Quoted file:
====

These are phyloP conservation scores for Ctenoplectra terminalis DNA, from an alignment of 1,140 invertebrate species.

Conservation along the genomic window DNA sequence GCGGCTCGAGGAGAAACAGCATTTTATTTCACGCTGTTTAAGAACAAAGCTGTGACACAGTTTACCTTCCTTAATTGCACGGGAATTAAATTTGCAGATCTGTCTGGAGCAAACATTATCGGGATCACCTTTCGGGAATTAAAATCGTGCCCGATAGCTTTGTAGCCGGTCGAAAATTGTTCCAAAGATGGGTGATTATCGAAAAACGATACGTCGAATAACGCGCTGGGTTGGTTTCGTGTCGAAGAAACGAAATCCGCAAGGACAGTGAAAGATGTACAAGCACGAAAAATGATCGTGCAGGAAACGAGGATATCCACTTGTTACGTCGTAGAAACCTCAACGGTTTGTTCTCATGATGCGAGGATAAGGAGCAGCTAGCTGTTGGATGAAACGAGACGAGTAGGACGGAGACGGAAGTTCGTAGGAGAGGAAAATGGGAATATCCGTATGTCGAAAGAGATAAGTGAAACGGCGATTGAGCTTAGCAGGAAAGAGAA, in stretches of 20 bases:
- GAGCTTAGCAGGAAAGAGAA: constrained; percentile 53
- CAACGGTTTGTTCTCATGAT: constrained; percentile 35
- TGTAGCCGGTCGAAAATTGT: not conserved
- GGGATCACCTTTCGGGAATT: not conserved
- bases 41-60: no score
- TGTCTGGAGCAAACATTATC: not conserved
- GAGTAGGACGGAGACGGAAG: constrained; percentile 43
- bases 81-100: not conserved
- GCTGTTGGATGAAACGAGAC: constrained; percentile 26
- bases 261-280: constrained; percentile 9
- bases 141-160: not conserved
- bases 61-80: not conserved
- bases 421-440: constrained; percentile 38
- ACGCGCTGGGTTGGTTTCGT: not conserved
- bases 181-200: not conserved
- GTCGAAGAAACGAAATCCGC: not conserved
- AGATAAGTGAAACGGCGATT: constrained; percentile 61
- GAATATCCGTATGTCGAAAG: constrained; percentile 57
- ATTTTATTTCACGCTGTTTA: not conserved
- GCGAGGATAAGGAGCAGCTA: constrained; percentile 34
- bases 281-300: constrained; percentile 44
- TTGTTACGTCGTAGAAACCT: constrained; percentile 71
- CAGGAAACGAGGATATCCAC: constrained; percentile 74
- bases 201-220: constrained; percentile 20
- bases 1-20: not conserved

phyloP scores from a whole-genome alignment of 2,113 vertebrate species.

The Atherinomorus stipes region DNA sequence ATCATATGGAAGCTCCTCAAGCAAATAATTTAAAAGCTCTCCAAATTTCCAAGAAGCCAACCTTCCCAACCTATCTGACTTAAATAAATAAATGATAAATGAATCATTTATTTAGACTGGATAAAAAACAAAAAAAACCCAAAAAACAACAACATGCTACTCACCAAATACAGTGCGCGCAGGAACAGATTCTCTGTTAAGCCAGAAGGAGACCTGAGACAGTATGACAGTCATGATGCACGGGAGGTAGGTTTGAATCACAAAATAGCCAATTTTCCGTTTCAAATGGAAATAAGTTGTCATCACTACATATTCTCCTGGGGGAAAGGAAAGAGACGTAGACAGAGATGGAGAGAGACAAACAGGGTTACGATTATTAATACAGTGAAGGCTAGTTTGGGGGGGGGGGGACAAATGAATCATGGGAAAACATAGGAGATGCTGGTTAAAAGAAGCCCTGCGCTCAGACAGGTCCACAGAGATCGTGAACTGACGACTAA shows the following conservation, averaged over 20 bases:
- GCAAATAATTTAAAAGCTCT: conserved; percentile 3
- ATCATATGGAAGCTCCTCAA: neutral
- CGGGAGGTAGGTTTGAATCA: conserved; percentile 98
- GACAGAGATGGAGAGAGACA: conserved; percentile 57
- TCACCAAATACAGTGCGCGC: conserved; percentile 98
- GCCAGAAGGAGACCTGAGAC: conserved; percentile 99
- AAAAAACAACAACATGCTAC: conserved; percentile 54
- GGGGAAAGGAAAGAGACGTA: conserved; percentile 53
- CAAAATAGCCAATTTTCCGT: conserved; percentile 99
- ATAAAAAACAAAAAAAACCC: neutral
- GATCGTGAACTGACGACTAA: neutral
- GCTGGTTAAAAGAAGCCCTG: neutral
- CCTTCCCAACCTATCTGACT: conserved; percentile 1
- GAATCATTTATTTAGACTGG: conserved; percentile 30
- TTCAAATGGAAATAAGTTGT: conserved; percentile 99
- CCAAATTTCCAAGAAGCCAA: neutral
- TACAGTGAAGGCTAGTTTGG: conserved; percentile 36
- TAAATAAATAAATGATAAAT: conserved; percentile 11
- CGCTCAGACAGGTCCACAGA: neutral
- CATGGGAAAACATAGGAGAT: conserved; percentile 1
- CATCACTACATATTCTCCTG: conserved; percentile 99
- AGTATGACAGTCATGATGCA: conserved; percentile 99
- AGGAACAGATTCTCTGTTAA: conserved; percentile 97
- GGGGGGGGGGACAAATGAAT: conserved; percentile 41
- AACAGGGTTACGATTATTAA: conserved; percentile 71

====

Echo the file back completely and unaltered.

These are phyloP conservation scores for Ctenoplectra terminalis DNA, from an alignment of 1,140 invertebrate species.

Conservation along the genomic window DNA sequence GCGGCTCGAGGAGAAACAGCATTTTATTTCACGCTGTTTAAGAACAAAGCTGTGACACAGTTTACCTTCCTTAATTGCACGGGAATTAAATTTGCAGATCTGTCTGGAGCAAACATTATCGGGATCACCTTTCGGGAATTAAAATCGTGCCCGATAGCTTTGTAGCCGGTCGAAAATTGTTCCAAAGATGGGTGATTATCGAAAAACGATACGTCGAATAACGCGCTGGGTTGGTTTCGTGTCGAAGAAACGAAATCCGCAAGGACAGTGAAAGATGTACAAGCACGAAAAATGATCGTGCAGGAAACGAGGATATCCACTTGTTACGTCGTAGAAACCTCAACGGTTTGTTCTCATGATGCGAGGATAAGGAGCAGCTAGCTGTTGGATGAAACGAGACGAGTAGGACGGAGACGGAAGTTCGTAGGAGAGGAAAATGGGAATATCCGTATGTCGAAAGAGATAAGTGAAACGGCGATTGAGCTTAGCAGGAAAGAGAA, in stretches of 20 bases:
- GAGCTTAGCAGGAAAGAGAA: constrained; percentile 53
- CAACGGTTTGTTCTCATGAT: constrained; percentile 35
- TGTAGCCGGTCGAAAATTGT: not conserved
- GGGATCACCTTTCGGGAATT: not conserved
- bases 41-60: no score
- TGTCTGGAGCAAACATTATC: not conserved
- GAGTAGGACGGAGACGGAAG: constrained; percentile 43
- bases 81-100: not conserved
- GCTGTTGGATGAAACGAGAC: constrained; percentile 26
- bases 261-280: constrained; percentile 9
- bases 141-160: not conserved
- bases 61-80: not conserved
- bases 421-440: constrained; percentile 38
- ACGCGCTGGGTTGGTTTCGT: not conserved
- bases 181-200: not conserved
- GTCGAAGAAACGAAATCCGC: not conserved
- AGATAAGTGAAACGGCGATT: constrained; percentile 61
- GAATATCCGTATGTCGAAAG: constrained; percentile 57
- ATTTTATTTCACGCTGTTTA: not conserved
- GCGAGGATAAGGAGCAGCTA: constrained; percentile 34
- bases 281-300: constrained; percentile 44
- TTGTTACGTCGTAGAAACCT: constrained; percentile 71
- CAGGAAACGAGGATATCCAC: constrained; percentile 74
- bases 201-220: constrained; percentile 20
- bases 1-20: not conserved

phyloP scores from a whole-genome alignment of 2,113 vertebrate species.

The Atherinomorus stipes region DNA sequence ATCATATGGAAGCTCCTCAAGCAAATAATTTAAAAGCTCTCCAAATTTCCAAGAAGCCAACCTTCCCAACCTATCTGACTTAAATAAATAAATGATAAATGAATCATTTATTTAGACTGGATAAAAAACAAAAAAAACCCAAAAAACAACAACATGCTACTCACCAAATACAGTGCGCGCAGGAACAGATTCTCTGTTAAGCCAGAAGGAGACCTGAGACAGTATGACAGTCATGATGCACGGGAGGTAGGTTTGAATCACAAAATAGCCAATTTTCCGTTTCAAATGGAAATAAGTTGTCATCACTACATATTCTCCTGGGGGAAAGGAAAGAGACGTAGACAGAGATGGAGAGAGACAAACAGGGTTACGATTATTAATACAGTGAAGGCTAGTTTGGGGGGGGGGGGACAAATGAATCATGGGAAAACATAGGAGATGCTGGTTAAAAGAAGCCCTGCGCTCAGACAGGTCCACAGAGATCGTGAACTGACGACTAA shows the following conservation, averaged over 20 bases:
- GCAAATAATTTAAAAGCTCT: conserved; percentile 3
- ATCATATGGAAGCTCCTCAA: neutral
- CGGGAGGTAGGTTTGAATCA: conserved; percentile 98
- GACAGAGATGGAGAGAGACA: conserved; percentile 57
- TCACCAAATACAGTGCGCGC: conserved; percentile 98
- GCCAGAAGGAGACCTGAGAC: conserved; percentile 99
- AAAAAACAACAACATGCTAC: conserved; percentile 54
- GGGGAAAGGAAAGAGACGTA: conserved; percentile 53
- CAAAATAGCCAATTTTCCGT: conserved; percentile 99
- ATAAAAAACAAAAAAAACCC: neutral
- GATCGTGAACTGACGACTAA: neutral
- GCTGGTTAAAAGAAGCCCTG: neutral
- CCTTCCCAACCTATCTGACT: conserved; percentile 1
- GAATCATTTATTTAGACTGG: conserved; percentile 30
- TTCAAATGGAAATAAGTTGT: conserved; percentile 99
- CCAAATTTCCAAGAAGCCAA: neutral
- TACAGTGAAGGCTAGTTTGG: conserved; percentile 36
- TAAATAAATAAATGATAAAT: conserved; percentile 11
- CGCTCAGACAGGTCCACAGA: neutral
- CATGGGAAAACATAGGAGAT: conserved; percentile 1
- CATCACTACATATTCTCCTG: conserved; percentile 99
- AGTATGACAGTCATGATGCA: conserved; percentile 99
- AGGAACAGATTCTCTGTTAA: conserved; percentile 97
- GGGGGGGGGGACAAATGAAT: conserved; percentile 41
- AACAGGGTTACGATTATTAA: conserved; percentile 71